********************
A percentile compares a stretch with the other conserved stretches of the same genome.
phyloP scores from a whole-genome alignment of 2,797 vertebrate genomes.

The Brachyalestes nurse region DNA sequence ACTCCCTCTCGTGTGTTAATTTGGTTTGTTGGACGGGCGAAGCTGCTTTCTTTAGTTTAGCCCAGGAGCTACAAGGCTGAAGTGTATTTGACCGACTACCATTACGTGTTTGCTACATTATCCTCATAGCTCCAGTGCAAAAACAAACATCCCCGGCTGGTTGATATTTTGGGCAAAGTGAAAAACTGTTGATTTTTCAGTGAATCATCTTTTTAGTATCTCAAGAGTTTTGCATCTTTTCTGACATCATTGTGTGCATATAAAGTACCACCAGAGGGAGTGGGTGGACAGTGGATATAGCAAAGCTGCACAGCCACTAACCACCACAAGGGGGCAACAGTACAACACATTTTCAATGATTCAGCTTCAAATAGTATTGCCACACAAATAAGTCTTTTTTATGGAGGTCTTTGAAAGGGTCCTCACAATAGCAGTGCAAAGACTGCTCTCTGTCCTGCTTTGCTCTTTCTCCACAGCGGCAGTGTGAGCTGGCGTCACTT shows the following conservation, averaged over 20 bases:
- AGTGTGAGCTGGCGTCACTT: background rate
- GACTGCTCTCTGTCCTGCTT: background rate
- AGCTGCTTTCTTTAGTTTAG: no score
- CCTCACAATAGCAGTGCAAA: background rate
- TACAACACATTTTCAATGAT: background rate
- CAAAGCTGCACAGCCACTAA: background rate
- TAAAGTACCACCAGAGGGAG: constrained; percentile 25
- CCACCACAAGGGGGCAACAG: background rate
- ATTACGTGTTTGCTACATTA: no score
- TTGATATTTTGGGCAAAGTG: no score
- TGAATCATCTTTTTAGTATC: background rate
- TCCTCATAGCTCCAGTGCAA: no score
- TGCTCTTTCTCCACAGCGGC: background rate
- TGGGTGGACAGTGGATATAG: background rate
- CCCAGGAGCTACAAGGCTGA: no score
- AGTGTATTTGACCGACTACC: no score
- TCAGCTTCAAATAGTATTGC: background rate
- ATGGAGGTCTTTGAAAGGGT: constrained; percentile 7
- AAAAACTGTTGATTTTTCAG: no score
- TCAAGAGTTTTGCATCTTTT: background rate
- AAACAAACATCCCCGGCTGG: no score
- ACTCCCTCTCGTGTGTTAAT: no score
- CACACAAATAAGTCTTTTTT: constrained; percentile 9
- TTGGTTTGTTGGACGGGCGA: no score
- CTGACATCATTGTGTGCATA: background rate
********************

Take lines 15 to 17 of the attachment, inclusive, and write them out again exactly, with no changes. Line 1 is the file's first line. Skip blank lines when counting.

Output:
- TCCTCATAGCTCCAGTGCAA: no score
- TGCTCTTTCTCCACAGCGGC: background rate
- TGGGTGGACAGTGGATATAG: background rate